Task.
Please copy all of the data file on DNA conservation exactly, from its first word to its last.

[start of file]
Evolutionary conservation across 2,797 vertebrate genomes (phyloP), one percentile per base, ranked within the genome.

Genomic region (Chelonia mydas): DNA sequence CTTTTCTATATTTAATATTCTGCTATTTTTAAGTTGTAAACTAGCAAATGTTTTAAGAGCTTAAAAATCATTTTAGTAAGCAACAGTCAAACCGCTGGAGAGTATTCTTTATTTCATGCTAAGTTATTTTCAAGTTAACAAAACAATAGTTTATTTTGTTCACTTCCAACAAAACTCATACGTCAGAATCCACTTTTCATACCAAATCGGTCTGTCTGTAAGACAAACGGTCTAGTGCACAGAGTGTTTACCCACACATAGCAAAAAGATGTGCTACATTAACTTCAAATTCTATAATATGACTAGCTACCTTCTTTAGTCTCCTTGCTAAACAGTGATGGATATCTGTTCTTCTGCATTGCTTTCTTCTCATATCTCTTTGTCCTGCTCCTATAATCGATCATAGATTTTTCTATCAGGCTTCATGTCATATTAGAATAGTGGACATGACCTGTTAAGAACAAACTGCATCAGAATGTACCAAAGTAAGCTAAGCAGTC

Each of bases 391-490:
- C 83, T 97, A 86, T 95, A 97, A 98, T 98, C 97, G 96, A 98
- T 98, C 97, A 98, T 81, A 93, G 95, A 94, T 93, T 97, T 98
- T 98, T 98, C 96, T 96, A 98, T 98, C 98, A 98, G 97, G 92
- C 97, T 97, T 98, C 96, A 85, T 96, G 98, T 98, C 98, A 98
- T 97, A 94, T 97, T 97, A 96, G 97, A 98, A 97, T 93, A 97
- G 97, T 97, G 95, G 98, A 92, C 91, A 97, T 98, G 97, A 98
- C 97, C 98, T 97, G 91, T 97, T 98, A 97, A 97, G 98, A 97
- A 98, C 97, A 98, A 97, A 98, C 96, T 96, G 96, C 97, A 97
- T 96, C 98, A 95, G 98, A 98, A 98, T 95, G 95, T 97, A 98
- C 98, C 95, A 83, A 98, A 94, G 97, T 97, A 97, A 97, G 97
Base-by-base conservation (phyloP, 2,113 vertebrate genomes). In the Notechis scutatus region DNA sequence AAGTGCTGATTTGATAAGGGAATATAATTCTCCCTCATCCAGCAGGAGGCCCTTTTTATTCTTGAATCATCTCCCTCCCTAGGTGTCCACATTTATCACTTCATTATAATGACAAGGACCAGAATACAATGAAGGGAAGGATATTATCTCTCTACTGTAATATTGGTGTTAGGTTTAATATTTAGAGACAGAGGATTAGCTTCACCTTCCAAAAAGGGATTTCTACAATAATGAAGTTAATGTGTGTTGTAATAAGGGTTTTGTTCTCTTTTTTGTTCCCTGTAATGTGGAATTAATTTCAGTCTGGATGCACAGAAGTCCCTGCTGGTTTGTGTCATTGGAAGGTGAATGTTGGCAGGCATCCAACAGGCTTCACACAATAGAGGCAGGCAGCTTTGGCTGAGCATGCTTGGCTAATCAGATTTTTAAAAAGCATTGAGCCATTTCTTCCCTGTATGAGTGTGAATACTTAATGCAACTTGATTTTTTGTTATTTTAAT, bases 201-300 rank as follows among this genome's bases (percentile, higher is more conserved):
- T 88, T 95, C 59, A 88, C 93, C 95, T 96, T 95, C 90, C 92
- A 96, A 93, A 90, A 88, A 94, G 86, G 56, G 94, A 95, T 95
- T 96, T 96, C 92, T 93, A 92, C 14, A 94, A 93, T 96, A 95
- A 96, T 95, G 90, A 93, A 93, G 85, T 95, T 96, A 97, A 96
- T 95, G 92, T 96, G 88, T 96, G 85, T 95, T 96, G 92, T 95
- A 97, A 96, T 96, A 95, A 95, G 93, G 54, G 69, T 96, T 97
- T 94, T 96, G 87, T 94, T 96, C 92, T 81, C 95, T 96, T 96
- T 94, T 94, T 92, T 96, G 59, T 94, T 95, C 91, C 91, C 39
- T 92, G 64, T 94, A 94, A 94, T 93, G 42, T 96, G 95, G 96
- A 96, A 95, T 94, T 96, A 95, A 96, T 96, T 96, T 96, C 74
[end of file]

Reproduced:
Evolutionary conservation across 2,797 vertebrate genomes (phyloP), one percentile per base, ranked within the genome.

Genomic region (Chelonia mydas): DNA sequence CTTTTCTATATTTAATATTCTGCTATTTTTAAGTTGTAAACTAGCAAATGTTTTAAGAGCTTAAAAATCATTTTAGTAAGCAACAGTCAAACCGCTGGAGAGTATTCTTTATTTCATGCTAAGTTATTTTCAAGTTAACAAAACAATAGTTTATTTTGTTCACTTCCAACAAAACTCATACGTCAGAATCCACTTTTCATACCAAATCGGTCTGTCTGTAAGACAAACGGTCTAGTGCACAGAGTGTTTACCCACACATAGCAAAAAGATGTGCTACATTAACTTCAAATTCTATAATATGACTAGCTACCTTCTTTAGTCTCCTTGCTAAACAGTGATGGATATCTGTTCTTCTGCATTGCTTTCTTCTCATATCTCTTTGTCCTGCTCCTATAATCGATCATAGATTTTTCTATCAGGCTTCATGTCATATTAGAATAGTGGACATGACCTGTTAAGAACAAACTGCATCAGAATGTACCAAAGTAAGCTAAGCAGTC

Each of bases 391-490:
- C 83, T 97, A 86, T 95, A 97, A 98, T 98, C 97, G 96, A 98
- T 98, C 97, A 98, T 81, A 93, G 95, A 94, T 93, T 97, T 98
- T 98, T 98, C 96, T 96, A 98, T 98, C 98, A 98, G 97, G 92
- C 97, T 97, T 98, C 96, A 85, T 96, G 98, T 98, C 98, A 98
- T 97, A 94, T 97, T 97, A 96, G 97, A 98, A 97, T 93, A 97
- G 97, T 97, G 95, G 98, A 92, C 91, A 97, T 98, G 97, A 98
- C 97, C 98, T 97, G 91, T 97, T 98, A 97, A 97, G 98, A 97
- A 98, C 97, A 98, A 97, A 98, C 96, T 96, G 96, C 97, A 97
- T 96, C 98, A 95, G 98, A 98, A 98, T 95, G 95, T 97, A 98
- C 98, C 95, A 83, A 98, A 94, G 97, T 97, A 97, A 97, G 97
Base-by-base conservation (phyloP, 2,113 vertebrate genomes). In the Notechis scutatus region DNA sequence AAGTGCTGATTTGATAAGGGAATATAATTCTCCCTCATCCAGCAGGAGGCCCTTTTTATTCTTGAATCATCTCCCTCCCTAGGTGTCCACATTTATCACTTCATTATAATGACAAGGACCAGAATACAATGAAGGGAAGGATATTATCTCTCTACTGTAATATTGGTGTTAGGTTTAATATTTAGAGACAGAGGATTAGCTTCACCTTCCAAAAAGGGATTTCTACAATAATGAAGTTAATGTGTGTTGTAATAAGGGTTTTGTTCTCTTTTTTGTTCCCTGTAATGTGGAATTAATTTCAGTCTGGATGCACAGAAGTCCCTGCTGGTTTGTGTCATTGGAAGGTGAATGTTGGCAGGCATCCAACAGGCTTCACACAATAGAGGCAGGCAGCTTTGGCTGAGCATGCTTGGCTAATCAGATTTTTAAAAAGCATTGAGCCATTTCTTCCCTGTATGAGTGTGAATACTTAATGCAACTTGATTTTTTGTTATTTTAAT, bases 201-300 rank as follows among this genome's bases (percentile, higher is more conserved):
- T 88, T 95, C 59, A 88, C 93, C 95, T 96, T 95, C 90, C 92
- A 96, A 93, A 90, A 88, A 94, G 86, G 56, G 94, A 95, T 95
- T 96, T 96, C 92, T 93, A 92, C 14, A 94, A 93, T 96, A 95
- A 96, T 95, G 90, A 93, A 93, G 85, T 95, T 96, A 97, A 96
- T 95, G 92, T 96, G 88, T 96, G 85, T 95, T 96, G 92, T 95
- A 97, A 96, T 96, A 95, A 95, G 93, G 54, G 69, T 96, T 97
- T 94, T 96, G 87, T 94, T 96, C 92, T 81, C 95, T 96, T 96
- T 94, T 94, T 92, T 96, G 59, T 94, T 95, C 91, C 91, C 39
- T 92, G 64, T 94, A 94, A 94, T 93, G 42, T 96, G 95, G 96
- A 96, A 95, T 94, T 96, A 95, A 96, T 96, T 96, T 96, C 74